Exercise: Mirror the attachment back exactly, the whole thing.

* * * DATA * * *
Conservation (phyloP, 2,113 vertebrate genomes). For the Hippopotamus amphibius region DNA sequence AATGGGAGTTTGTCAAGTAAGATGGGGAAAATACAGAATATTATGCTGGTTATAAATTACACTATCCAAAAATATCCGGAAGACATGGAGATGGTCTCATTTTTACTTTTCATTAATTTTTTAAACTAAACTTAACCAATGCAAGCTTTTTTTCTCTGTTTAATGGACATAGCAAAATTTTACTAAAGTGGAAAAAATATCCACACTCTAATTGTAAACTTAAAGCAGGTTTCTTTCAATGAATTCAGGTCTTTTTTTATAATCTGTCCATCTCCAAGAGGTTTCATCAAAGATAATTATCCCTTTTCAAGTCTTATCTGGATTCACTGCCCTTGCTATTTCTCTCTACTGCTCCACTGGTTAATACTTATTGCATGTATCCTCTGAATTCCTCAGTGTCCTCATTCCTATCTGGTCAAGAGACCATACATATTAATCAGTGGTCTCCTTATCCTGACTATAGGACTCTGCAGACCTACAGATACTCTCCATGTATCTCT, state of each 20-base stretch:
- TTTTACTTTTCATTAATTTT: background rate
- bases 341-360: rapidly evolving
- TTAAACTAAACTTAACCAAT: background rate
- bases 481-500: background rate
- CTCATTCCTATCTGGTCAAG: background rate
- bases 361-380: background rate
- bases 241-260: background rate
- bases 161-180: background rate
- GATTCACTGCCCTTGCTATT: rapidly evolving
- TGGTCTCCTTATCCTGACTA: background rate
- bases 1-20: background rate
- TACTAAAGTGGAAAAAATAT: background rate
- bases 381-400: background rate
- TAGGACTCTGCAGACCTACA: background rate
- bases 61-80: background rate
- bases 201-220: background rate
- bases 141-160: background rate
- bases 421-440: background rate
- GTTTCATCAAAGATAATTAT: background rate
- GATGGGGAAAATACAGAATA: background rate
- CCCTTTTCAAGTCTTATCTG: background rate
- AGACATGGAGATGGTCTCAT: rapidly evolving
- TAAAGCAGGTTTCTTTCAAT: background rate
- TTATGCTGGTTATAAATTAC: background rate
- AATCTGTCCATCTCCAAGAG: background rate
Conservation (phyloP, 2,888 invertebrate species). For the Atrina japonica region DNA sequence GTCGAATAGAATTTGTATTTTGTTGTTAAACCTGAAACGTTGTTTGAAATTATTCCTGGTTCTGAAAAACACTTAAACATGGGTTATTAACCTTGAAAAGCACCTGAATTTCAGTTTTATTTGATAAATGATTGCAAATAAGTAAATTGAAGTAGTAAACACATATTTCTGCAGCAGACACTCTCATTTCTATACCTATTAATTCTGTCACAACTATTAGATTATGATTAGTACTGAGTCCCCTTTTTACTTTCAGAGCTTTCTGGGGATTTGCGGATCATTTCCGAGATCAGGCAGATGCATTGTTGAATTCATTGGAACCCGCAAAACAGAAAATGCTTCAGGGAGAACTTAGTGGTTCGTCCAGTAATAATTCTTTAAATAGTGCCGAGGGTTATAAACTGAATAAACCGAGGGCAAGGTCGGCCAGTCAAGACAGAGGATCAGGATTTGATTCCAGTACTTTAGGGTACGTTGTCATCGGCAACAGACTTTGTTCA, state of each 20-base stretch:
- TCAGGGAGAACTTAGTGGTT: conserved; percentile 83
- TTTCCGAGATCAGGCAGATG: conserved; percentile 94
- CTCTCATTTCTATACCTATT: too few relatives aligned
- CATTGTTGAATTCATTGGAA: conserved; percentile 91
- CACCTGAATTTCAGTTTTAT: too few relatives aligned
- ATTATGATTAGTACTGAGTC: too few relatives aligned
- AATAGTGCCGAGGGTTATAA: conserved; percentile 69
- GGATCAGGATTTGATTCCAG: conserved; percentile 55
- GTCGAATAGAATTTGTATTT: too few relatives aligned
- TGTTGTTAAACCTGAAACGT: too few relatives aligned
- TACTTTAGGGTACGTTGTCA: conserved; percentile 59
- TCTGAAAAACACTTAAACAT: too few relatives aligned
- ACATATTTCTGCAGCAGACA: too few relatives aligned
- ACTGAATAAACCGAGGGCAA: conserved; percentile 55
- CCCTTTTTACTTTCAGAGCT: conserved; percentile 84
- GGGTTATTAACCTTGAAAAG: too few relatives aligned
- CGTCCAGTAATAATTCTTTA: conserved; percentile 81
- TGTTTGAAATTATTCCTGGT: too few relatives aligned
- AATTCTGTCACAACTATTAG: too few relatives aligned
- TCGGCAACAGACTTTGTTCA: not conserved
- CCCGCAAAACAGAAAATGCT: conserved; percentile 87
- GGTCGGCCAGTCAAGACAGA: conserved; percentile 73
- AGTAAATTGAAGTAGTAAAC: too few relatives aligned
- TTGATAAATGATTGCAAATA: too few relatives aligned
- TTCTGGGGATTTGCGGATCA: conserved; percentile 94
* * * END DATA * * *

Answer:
Conservation (phyloP, 2,113 vertebrate genomes). For the Hippopotamus amphibius region DNA sequence AATGGGAGTTTGTCAAGTAAGATGGGGAAAATACAGAATATTATGCTGGTTATAAATTACACTATCCAAAAATATCCGGAAGACATGGAGATGGTCTCATTTTTACTTTTCATTAATTTTTTAAACTAAACTTAACCAATGCAAGCTTTTTTTCTCTGTTTAATGGACATAGCAAAATTTTACTAAAGTGGAAAAAATATCCACACTCTAATTGTAAACTTAAAGCAGGTTTCTTTCAATGAATTCAGGTCTTTTTTTATAATCTGTCCATCTCCAAGAGGTTTCATCAAAGATAATTATCCCTTTTCAAGTCTTATCTGGATTCACTGCCCTTGCTATTTCTCTCTACTGCTCCACTGGTTAATACTTATTGCATGTATCCTCTGAATTCCTCAGTGTCCTCATTCCTATCTGGTCAAGAGACCATACATATTAATCAGTGGTCTCCTTATCCTGACTATAGGACTCTGCAGACCTACAGATACTCTCCATGTATCTCT, state of each 20-base stretch:
- TTTTACTTTTCATTAATTTT: background rate
- bases 341-360: rapidly evolving
- TTAAACTAAACTTAACCAAT: background rate
- bases 481-500: background rate
- CTCATTCCTATCTGGTCAAG: background rate
- bases 361-380: background rate
- bases 241-260: background rate
- bases 161-180: background rate
- GATTCACTGCCCTTGCTATT: rapidly evolving
- TGGTCTCCTTATCCTGACTA: background rate
- bases 1-20: background rate
- TACTAAAGTGGAAAAAATAT: background rate
- bases 381-400: background rate
- TAGGACTCTGCAGACCTACA: background rate
- bases 61-80: background rate
- bases 201-220: background rate
- bases 141-160: background rate
- bases 421-440: background rate
- GTTTCATCAAAGATAATTAT: background rate
- GATGGGGAAAATACAGAATA: background rate
- CCCTTTTCAAGTCTTATCTG: background rate
- AGACATGGAGATGGTCTCAT: rapidly evolving
- TAAAGCAGGTTTCTTTCAAT: background rate
- TTATGCTGGTTATAAATTAC: background rate
- AATCTGTCCATCTCCAAGAG: background rate
Conservation (phyloP, 2,888 invertebrate species). For the Atrina japonica region DNA sequence GTCGAATAGAATTTGTATTTTGTTGTTAAACCTGAAACGTTGTTTGAAATTATTCCTGGTTCTGAAAAACACTTAAACATGGGTTATTAACCTTGAAAAGCACCTGAATTTCAGTTTTATTTGATAAATGATTGCAAATAAGTAAATTGAAGTAGTAAACACATATTTCTGCAGCAGACACTCTCATTTCTATACCTATTAATTCTGTCACAACTATTAGATTATGATTAGTACTGAGTCCCCTTTTTACTTTCAGAGCTTTCTGGGGATTTGCGGATCATTTCCGAGATCAGGCAGATGCATTGTTGAATTCATTGGAACCCGCAAAACAGAAAATGCTTCAGGGAGAACTTAGTGGTTCGTCCAGTAATAATTCTTTAAATAGTGCCGAGGGTTATAAACTGAATAAACCGAGGGCAAGGTCGGCCAGTCAAGACAGAGGATCAGGATTTGATTCCAGTACTTTAGGGTACGTTGTCATCGGCAACAGACTTTGTTCA, state of each 20-base stretch:
- TCAGGGAGAACTTAGTGGTT: conserved; percentile 83
- TTTCCGAGATCAGGCAGATG: conserved; percentile 94
- CTCTCATTTCTATACCTATT: too few relatives aligned
- CATTGTTGAATTCATTGGAA: conserved; percentile 91
- CACCTGAATTTCAGTTTTAT: too few relatives aligned
- ATTATGATTAGTACTGAGTC: too few relatives aligned
- AATAGTGCCGAGGGTTATAA: conserved; percentile 69
- GGATCAGGATTTGATTCCAG: conserved; percentile 55
- GTCGAATAGAATTTGTATTT: too few relatives aligned
- TGTTGTTAAACCTGAAACGT: too few relatives aligned
- TACTTTAGGGTACGTTGTCA: conserved; percentile 59
- TCTGAAAAACACTTAAACAT: too few relatives aligned
- ACATATTTCTGCAGCAGACA: too few relatives aligned
- ACTGAATAAACCGAGGGCAA: conserved; percentile 55
- CCCTTTTTACTTTCAGAGCT: conserved; percentile 84
- GGGTTATTAACCTTGAAAAG: too few relatives aligned
- CGTCCAGTAATAATTCTTTA: conserved; percentile 81
- TGTTTGAAATTATTCCTGGT: too few relatives aligned
- AATTCTGTCACAACTATTAG: too few relatives aligned
- TCGGCAACAGACTTTGTTCA: not conserved
- CCCGCAAAACAGAAAATGCT: conserved; percentile 87
- GGTCGGCCAGTCAAGACAGA: conserved; percentile 73
- AGTAAATTGAAGTAGTAAAC: too few relatives aligned
- TTGATAAATGATTGCAAATA: too few relatives aligned
- TTCTGGGGATTTGCGGATCA: conserved; percentile 94